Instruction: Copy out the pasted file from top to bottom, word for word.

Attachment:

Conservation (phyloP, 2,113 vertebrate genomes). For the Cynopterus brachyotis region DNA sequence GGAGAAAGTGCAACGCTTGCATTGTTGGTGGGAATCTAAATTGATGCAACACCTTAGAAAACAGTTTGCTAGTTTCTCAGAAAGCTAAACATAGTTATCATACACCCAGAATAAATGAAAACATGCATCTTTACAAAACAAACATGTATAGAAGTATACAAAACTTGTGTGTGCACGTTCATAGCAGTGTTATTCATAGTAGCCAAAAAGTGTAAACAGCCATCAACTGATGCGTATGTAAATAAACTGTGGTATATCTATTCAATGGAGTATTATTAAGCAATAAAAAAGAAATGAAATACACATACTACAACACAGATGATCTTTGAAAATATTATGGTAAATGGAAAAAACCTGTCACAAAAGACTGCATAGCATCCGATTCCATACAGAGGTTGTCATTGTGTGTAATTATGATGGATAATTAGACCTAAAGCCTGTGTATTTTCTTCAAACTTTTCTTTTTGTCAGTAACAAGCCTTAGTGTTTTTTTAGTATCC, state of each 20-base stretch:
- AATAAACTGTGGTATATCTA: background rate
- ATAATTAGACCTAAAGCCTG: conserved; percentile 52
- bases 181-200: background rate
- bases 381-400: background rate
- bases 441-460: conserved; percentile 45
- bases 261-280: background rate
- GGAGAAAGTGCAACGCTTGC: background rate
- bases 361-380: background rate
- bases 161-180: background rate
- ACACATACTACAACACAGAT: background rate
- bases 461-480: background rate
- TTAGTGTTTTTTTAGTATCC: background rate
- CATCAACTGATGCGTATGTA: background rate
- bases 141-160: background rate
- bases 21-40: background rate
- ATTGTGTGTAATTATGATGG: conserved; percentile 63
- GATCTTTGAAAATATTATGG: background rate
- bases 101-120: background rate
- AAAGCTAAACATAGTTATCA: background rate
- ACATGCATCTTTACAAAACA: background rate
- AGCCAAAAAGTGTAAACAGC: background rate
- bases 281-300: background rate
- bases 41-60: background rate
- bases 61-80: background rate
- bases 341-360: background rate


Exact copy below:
Conservation (phyloP, 2,113 vertebrate genomes). For the Cynopterus brachyotis region DNA sequence GGAGAAAGTGCAACGCTTGCATTGTTGGTGGGAATCTAAATTGATGCAACACCTTAGAAAACAGTTTGCTAGTTTCTCAGAAAGCTAAACATAGTTATCATACACCCAGAATAAATGAAAACATGCATCTTTACAAAACAAACATGTATAGAAGTATACAAAACTTGTGTGTGCACGTTCATAGCAGTGTTATTCATAGTAGCCAAAAAGTGTAAACAGCCATCAACTGATGCGTATGTAAATAAACTGTGGTATATCTATTCAATGGAGTATTATTAAGCAATAAAAAAGAAATGAAATACACATACTACAACACAGATGATCTTTGAAAATATTATGGTAAATGGAAAAAACCTGTCACAAAAGACTGCATAGCATCCGATTCCATACAGAGGTTGTCATTGTGTGTAATTATGATGGATAATTAGACCTAAAGCCTGTGTATTTTCTTCAAACTTTTCTTTTTGTCAGTAACAAGCCTTAGTGTTTTTTTAGTATCC, state of each 20-base stretch:
- AATAAACTGTGGTATATCTA: background rate
- ATAATTAGACCTAAAGCCTG: conserved; percentile 52
- bases 181-200: background rate
- bases 381-400: background rate
- bases 441-460: conserved; percentile 45
- bases 261-280: background rate
- GGAGAAAGTGCAACGCTTGC: background rate
- bases 361-380: background rate
- bases 161-180: background rate
- ACACATACTACAACACAGAT: background rate
- bases 461-480: background rate
- TTAGTGTTTTTTTAGTATCC: background rate
- CATCAACTGATGCGTATGTA: background rate
- bases 141-160: background rate
- bases 21-40: background rate
- ATTGTGTGTAATTATGATGG: conserved; percentile 63
- GATCTTTGAAAATATTATGG: background rate
- bases 101-120: background rate
- AAAGCTAAACATAGTTATCA: background rate
- ACATGCATCTTTACAAAACA: background rate
- AGCCAAAAAGTGTAAACAGC: background rate
- bases 281-300: background rate
- bases 41-60: background rate
- bases 61-80: background rate
- bases 341-360: background rate